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Nateq-Nuri echoes Khamenei's call for end to faction fighting

TEHRAN, Oct 3 (AFP) - Iran's conservative leader, parliament speaker Ali Akbar Nateq-Nuri, Sunday echoed calls by supreme leader Ayatollah Ali Khamenei for an end to the increasingly bitter faction fighting with reformers.

"Just as the leader said, the country needs unity in what it says and what it does," Nateq-Nuri told Iran's conservative dominated parliament.

"The main forces (factions) must rotate around the basic principles of the regime, the guiding line of the Islamic republic drawn by (its founder Ayatollah Ruhollah) Khomeini, and obey its successor (Khamenei)," he told MPs.

The speaker, who lost 1997 elections to reformist President Mohammad Khatami, called for "unity and reconciliation" between Iran's conservative and reformist factions.

He echoed Khamenei's call on Friday for no one -- even clerics -- to seek to take the law into their own hands in response to perceived attacks on the Islamic religion.

"No person should act arbitrarily and the members of the clergy, as well as all other persons in society, must obey the supreme leader," Nateq-Nuri said.

In a keynote sermon at the main weekly Muslim prayers here on Friday, Khamenei warned against "any arbitrary, individual or overly emotional reaction" to a play published in a student magazine here which had provoked outrage Iran's conservatives.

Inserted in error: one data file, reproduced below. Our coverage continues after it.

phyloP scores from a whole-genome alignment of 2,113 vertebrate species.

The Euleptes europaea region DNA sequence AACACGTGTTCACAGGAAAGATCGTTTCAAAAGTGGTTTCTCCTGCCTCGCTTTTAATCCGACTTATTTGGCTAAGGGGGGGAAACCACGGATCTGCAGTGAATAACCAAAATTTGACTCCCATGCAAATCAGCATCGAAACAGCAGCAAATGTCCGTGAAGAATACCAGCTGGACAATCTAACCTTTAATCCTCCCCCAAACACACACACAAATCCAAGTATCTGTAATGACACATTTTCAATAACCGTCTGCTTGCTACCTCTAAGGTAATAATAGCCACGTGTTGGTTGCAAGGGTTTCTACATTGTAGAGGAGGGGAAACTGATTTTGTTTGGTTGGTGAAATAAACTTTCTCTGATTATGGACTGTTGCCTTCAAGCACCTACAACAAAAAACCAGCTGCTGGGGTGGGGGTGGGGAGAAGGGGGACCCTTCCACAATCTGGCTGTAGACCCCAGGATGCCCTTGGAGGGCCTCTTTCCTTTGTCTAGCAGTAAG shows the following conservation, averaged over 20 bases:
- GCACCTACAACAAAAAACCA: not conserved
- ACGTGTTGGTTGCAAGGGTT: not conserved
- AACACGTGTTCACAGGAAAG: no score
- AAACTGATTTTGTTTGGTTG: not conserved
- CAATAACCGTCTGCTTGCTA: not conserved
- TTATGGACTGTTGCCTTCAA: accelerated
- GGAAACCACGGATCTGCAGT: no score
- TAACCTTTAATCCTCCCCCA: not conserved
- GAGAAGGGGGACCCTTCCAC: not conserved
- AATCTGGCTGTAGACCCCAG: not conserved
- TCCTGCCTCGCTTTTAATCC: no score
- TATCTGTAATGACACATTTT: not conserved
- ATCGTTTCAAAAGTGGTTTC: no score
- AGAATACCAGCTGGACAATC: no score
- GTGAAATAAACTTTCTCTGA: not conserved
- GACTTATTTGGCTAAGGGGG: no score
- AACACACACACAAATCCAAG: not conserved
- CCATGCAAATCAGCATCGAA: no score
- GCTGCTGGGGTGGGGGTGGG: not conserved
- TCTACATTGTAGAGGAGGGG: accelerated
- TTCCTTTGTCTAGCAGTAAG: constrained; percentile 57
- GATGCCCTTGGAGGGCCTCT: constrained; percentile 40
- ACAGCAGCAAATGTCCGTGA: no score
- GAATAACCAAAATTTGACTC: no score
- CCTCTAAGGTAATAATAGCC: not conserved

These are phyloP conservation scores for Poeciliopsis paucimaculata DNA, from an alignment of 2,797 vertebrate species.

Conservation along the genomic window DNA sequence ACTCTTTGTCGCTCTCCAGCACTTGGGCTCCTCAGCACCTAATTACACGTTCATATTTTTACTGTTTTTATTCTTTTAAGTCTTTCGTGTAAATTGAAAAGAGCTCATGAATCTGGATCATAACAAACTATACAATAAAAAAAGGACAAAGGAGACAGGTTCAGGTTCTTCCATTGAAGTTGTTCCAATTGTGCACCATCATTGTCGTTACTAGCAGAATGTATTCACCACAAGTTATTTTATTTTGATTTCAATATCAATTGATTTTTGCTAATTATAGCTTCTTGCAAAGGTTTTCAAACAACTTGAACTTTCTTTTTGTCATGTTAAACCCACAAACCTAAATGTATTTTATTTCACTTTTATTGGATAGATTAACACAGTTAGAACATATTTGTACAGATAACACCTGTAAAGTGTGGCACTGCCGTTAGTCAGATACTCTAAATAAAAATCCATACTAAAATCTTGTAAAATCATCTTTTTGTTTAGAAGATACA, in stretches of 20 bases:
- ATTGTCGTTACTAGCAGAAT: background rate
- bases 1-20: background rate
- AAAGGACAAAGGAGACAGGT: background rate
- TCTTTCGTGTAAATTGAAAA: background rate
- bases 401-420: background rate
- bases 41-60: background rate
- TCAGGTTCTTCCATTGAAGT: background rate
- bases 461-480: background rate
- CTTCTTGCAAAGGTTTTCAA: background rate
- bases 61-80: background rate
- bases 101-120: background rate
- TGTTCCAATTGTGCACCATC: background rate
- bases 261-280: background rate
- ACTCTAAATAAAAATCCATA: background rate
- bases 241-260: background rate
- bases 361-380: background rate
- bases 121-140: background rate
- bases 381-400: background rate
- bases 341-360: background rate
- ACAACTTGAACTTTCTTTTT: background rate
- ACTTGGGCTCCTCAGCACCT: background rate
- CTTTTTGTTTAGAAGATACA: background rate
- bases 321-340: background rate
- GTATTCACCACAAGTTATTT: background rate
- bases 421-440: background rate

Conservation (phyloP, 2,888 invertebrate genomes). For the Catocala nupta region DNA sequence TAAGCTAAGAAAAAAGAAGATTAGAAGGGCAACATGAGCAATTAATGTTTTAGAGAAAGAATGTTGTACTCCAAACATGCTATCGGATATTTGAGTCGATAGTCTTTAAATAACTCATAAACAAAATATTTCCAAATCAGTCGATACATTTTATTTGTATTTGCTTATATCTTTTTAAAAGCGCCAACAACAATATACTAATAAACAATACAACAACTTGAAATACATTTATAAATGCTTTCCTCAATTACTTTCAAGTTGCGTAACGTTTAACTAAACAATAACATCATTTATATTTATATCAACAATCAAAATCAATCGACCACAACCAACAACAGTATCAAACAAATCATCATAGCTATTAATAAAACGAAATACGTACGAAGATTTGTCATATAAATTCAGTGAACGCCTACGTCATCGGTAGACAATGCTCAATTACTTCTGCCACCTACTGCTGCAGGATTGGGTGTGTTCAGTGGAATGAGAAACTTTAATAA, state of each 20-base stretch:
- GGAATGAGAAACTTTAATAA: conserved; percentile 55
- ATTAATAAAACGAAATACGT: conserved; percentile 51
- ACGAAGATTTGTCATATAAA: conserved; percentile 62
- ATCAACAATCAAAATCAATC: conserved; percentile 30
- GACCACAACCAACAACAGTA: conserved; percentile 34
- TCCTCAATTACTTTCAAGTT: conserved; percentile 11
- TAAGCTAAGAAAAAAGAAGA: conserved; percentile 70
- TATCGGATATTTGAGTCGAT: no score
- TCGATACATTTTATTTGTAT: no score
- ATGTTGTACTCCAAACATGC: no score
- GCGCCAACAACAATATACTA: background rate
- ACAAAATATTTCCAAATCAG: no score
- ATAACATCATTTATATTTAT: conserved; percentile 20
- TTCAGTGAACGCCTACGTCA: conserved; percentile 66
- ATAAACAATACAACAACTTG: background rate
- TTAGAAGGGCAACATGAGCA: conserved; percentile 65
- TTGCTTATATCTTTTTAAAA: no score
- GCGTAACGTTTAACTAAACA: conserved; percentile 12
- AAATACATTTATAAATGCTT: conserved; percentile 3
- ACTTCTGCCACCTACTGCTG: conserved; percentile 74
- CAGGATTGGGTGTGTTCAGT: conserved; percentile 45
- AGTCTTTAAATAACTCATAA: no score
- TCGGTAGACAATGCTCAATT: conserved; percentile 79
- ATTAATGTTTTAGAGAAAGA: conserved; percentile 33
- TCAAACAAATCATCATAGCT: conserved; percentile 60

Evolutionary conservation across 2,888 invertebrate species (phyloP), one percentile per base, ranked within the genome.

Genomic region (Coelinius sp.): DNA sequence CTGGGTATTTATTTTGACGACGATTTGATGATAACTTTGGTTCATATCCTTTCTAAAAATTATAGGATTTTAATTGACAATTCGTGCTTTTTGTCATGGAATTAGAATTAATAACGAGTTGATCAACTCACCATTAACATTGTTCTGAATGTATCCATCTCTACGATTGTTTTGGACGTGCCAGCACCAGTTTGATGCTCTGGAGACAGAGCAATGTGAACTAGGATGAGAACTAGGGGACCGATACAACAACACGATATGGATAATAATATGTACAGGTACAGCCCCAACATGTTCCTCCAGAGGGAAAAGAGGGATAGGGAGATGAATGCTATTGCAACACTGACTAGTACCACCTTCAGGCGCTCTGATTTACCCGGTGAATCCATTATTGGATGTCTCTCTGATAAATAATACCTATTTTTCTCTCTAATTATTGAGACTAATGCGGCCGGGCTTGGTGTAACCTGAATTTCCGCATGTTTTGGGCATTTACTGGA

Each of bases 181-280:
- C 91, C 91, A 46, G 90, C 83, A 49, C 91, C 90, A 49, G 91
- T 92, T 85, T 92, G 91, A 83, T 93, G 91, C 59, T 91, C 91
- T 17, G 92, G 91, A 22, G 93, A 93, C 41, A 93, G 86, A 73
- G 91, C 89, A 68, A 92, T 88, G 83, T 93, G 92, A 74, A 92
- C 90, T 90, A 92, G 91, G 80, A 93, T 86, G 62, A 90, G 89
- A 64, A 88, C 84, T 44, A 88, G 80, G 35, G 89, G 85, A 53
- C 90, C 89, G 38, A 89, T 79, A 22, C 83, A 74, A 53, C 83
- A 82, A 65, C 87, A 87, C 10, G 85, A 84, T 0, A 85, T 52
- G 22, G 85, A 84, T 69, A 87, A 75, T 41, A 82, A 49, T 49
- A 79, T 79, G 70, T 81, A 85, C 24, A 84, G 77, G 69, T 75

"Nobody has the right to react on the basis of feelings and assume the right to defend the values of Islam," Khamenei said in his sermon marking the 100th anniversary of Khomeni's birth.

"I legally and religiously forbid any act against the authors of the offence against the 12th imam," he said in reference to the play in the campus magazine Moj (Wave) which is accused of mocking the belief of Iran's Shiite Muslims in a hidden 12th imam or Mahdi who will return to usher in an age of justice.

Publication of the "anti-Islamic" play has led to a string of demonstrations by conservatives and hardliners in which they have called for the play's authors to be hanged and for an intensified clampdown on Iran's fledgling reformist press.

Reformers have countered that the play was a deliberate ploy which played into the hands of the conservatives by tarnishing Khatami's policy of opening up the media -- the centrepiece of his reforms.

"It seems as though a certain group wants to create a haze across the country with a particular ambition," the reformist president charged last week without elaborating on the identity of the group he suspected was behind it.


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